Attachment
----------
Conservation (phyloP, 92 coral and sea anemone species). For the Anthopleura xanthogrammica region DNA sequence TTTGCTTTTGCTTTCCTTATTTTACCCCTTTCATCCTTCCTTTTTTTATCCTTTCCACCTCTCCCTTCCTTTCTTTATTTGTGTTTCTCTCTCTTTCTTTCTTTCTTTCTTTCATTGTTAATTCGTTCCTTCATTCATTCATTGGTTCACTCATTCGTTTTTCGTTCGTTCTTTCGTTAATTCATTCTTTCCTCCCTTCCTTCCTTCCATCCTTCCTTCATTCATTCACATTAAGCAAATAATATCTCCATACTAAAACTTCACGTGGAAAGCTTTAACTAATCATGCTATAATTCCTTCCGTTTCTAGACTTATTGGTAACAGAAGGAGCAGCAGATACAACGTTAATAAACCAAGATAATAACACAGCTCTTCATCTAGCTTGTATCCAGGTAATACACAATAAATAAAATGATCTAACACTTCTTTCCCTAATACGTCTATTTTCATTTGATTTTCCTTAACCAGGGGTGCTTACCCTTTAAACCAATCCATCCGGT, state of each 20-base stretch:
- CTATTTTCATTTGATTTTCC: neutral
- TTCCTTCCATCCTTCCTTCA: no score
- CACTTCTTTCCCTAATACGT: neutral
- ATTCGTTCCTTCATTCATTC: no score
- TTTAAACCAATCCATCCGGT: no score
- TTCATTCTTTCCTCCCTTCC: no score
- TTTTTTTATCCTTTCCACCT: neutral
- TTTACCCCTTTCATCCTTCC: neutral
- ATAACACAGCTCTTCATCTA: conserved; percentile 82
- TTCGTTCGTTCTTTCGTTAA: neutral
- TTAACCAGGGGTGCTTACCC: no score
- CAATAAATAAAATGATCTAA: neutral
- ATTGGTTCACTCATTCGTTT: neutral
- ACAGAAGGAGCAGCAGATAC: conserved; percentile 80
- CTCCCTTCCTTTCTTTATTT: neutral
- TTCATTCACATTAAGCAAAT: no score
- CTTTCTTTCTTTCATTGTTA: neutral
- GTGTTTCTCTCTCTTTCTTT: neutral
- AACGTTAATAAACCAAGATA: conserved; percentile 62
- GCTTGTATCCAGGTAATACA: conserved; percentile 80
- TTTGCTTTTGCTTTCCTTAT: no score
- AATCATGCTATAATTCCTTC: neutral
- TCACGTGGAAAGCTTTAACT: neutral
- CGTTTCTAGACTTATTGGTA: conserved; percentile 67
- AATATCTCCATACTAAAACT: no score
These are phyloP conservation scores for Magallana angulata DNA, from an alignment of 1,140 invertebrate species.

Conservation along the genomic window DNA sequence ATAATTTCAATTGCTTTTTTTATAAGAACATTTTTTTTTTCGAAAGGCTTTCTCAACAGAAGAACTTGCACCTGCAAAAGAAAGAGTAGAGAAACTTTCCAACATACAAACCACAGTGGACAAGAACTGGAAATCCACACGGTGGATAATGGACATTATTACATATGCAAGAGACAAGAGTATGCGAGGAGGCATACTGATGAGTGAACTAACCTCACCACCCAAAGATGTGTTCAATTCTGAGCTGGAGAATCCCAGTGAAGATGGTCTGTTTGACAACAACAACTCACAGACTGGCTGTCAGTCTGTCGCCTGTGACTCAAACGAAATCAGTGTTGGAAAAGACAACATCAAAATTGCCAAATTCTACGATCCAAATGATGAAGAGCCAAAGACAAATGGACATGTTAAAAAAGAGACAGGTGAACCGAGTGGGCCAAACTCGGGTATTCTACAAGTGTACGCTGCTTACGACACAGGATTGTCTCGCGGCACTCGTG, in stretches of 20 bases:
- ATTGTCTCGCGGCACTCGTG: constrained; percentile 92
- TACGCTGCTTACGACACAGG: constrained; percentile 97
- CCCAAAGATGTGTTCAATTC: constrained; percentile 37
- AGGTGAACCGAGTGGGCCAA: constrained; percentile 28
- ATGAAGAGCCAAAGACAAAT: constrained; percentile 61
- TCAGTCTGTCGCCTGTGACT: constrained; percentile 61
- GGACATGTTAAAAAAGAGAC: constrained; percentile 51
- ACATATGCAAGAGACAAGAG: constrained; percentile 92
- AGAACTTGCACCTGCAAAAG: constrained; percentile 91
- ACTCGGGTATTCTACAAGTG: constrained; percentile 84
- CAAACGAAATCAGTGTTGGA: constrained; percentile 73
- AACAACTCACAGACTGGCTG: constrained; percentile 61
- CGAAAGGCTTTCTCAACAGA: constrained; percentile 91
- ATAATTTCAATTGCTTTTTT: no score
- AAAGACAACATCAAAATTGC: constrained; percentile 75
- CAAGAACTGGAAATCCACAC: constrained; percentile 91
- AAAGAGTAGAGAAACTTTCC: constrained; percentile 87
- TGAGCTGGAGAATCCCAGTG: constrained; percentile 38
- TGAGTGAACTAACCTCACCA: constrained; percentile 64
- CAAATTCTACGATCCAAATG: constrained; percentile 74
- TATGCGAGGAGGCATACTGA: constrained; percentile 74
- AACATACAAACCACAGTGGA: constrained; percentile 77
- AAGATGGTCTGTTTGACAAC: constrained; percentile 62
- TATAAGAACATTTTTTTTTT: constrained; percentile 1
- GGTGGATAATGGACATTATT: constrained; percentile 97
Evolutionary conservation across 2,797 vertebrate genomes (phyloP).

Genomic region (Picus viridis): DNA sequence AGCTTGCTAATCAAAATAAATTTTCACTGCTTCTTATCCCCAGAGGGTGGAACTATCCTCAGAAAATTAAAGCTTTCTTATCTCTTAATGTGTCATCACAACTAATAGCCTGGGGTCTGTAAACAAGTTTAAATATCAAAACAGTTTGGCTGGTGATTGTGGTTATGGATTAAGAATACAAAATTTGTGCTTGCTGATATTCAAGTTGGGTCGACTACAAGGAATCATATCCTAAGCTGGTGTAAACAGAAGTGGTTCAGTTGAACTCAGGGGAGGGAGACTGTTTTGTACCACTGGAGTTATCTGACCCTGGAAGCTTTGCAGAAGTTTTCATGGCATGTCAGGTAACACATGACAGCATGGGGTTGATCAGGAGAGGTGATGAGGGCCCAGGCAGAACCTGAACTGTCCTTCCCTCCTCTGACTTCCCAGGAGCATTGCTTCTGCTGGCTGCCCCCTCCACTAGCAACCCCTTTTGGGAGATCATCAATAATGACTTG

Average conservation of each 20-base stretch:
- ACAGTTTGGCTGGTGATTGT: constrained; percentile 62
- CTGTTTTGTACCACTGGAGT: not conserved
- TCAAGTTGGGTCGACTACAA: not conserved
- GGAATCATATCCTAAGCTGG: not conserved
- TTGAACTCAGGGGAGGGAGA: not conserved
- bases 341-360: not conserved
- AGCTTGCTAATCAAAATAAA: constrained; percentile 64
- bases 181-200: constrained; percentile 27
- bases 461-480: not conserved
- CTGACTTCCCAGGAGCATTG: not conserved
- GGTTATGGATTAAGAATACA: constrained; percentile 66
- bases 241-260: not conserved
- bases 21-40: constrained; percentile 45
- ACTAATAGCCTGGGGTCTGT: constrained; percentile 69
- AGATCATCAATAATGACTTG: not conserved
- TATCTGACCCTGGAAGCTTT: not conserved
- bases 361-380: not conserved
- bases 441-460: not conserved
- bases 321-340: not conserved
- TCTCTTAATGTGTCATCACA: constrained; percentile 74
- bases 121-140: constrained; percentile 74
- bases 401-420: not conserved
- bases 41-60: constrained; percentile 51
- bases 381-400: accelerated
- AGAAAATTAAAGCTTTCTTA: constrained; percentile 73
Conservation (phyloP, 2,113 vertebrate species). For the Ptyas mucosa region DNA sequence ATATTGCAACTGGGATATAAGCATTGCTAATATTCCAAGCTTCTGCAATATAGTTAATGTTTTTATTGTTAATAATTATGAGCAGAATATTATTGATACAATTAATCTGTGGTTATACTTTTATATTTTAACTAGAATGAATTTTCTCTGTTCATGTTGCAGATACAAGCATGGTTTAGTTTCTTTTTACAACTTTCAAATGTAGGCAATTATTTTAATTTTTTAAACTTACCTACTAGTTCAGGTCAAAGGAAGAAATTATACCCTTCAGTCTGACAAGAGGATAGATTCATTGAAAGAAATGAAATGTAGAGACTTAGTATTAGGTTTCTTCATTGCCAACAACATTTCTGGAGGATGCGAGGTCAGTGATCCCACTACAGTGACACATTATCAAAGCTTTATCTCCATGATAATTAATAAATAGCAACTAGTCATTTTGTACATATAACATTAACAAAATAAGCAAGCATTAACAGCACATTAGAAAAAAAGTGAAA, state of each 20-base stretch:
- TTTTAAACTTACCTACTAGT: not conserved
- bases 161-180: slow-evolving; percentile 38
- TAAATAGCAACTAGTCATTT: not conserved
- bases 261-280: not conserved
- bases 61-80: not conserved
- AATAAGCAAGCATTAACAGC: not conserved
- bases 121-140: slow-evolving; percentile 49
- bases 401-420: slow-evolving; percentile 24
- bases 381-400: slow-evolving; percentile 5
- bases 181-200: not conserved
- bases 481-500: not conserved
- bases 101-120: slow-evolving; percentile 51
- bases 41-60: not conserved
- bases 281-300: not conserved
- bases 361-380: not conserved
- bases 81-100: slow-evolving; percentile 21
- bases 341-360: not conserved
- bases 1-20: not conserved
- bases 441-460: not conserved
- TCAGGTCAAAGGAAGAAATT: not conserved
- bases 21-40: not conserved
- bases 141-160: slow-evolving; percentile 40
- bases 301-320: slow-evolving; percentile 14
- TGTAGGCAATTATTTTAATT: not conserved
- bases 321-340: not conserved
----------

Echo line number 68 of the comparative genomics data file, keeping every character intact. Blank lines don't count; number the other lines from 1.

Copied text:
- bases 241-260: not conserved